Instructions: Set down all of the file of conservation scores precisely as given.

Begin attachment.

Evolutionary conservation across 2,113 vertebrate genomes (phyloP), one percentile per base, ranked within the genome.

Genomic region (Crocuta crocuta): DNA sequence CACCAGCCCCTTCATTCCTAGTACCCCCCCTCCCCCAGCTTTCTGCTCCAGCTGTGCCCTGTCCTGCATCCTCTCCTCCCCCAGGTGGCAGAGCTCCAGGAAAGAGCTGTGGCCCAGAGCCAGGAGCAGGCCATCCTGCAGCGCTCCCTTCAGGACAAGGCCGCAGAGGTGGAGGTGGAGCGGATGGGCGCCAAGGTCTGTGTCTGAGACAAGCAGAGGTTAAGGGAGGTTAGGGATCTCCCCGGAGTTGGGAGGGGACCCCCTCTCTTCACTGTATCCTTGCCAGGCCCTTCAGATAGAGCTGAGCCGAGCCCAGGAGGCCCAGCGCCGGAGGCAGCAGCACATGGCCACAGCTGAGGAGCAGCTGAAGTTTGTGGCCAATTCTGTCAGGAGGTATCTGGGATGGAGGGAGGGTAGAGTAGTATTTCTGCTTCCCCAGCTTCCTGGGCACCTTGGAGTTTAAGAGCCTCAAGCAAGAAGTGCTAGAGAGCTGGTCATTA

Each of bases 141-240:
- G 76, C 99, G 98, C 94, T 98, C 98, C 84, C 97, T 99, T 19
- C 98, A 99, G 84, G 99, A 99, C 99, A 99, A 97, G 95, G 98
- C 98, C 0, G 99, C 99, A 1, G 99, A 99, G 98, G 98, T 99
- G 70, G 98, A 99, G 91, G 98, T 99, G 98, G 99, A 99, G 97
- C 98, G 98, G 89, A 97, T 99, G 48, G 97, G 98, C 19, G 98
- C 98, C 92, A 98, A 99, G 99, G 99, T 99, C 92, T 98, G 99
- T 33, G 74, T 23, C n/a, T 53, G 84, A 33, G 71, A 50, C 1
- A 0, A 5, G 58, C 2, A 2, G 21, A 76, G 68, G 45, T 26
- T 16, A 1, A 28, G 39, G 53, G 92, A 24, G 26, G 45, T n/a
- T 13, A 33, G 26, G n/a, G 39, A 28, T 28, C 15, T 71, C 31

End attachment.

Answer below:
Evolutionary conservation across 2,113 vertebrate genomes (phyloP), one percentile per base, ranked within the genome.

Genomic region (Crocuta crocuta): DNA sequence CACCAGCCCCTTCATTCCTAGTACCCCCCCTCCCCCAGCTTTCTGCTCCAGCTGTGCCCTGTCCTGCATCCTCTCCTCCCCCAGGTGGCAGAGCTCCAGGAAAGAGCTGTGGCCCAGAGCCAGGAGCAGGCCATCCTGCAGCGCTCCCTTCAGGACAAGGCCGCAGAGGTGGAGGTGGAGCGGATGGGCGCCAAGGTCTGTGTCTGAGACAAGCAGAGGTTAAGGGAGGTTAGGGATCTCCCCGGAGTTGGGAGGGGACCCCCTCTCTTCACTGTATCCTTGCCAGGCCCTTCAGATAGAGCTGAGCCGAGCCCAGGAGGCCCAGCGCCGGAGGCAGCAGCACATGGCCACAGCTGAGGAGCAGCTGAAGTTTGTGGCCAATTCTGTCAGGAGGTATCTGGGATGGAGGGAGGGTAGAGTAGTATTTCTGCTTCCCCAGCTTCCTGGGCACCTTGGAGTTTAAGAGCCTCAAGCAAGAAGTGCTAGAGAGCTGGTCATTA

Each of bases 141-240:
- G 76, C 99, G 98, C 94, T 98, C 98, C 84, C 97, T 99, T 19
- C 98, A 99, G 84, G 99, A 99, C 99, A 99, A 97, G 95, G 98
- C 98, C 0, G 99, C 99, A 1, G 99, A 99, G 98, G 98, T 99
- G 70, G 98, A 99, G 91, G 98, T 99, G 98, G 99, A 99, G 97
- C 98, G 98, G 89, A 97, T 99, G 48, G 97, G 98, C 19, G 98
- C 98, C 92, A 98, A 99, G 99, G 99, T 99, C 92, T 98, G 99
- T 33, G 74, T 23, C n/a, T 53, G 84, A 33, G 71, A 50, C 1
- A 0, A 5, G 58, C 2, A 2, G 21, A 76, G 68, G 45, T 26
- T 16, A 1, A 28, G 39, G 53, G 92, A 24, G 26, G 45, T n/a
- T 13, A 33, G 26, G n/a, G 39, A 28, T 28, C 15, T 71, C 31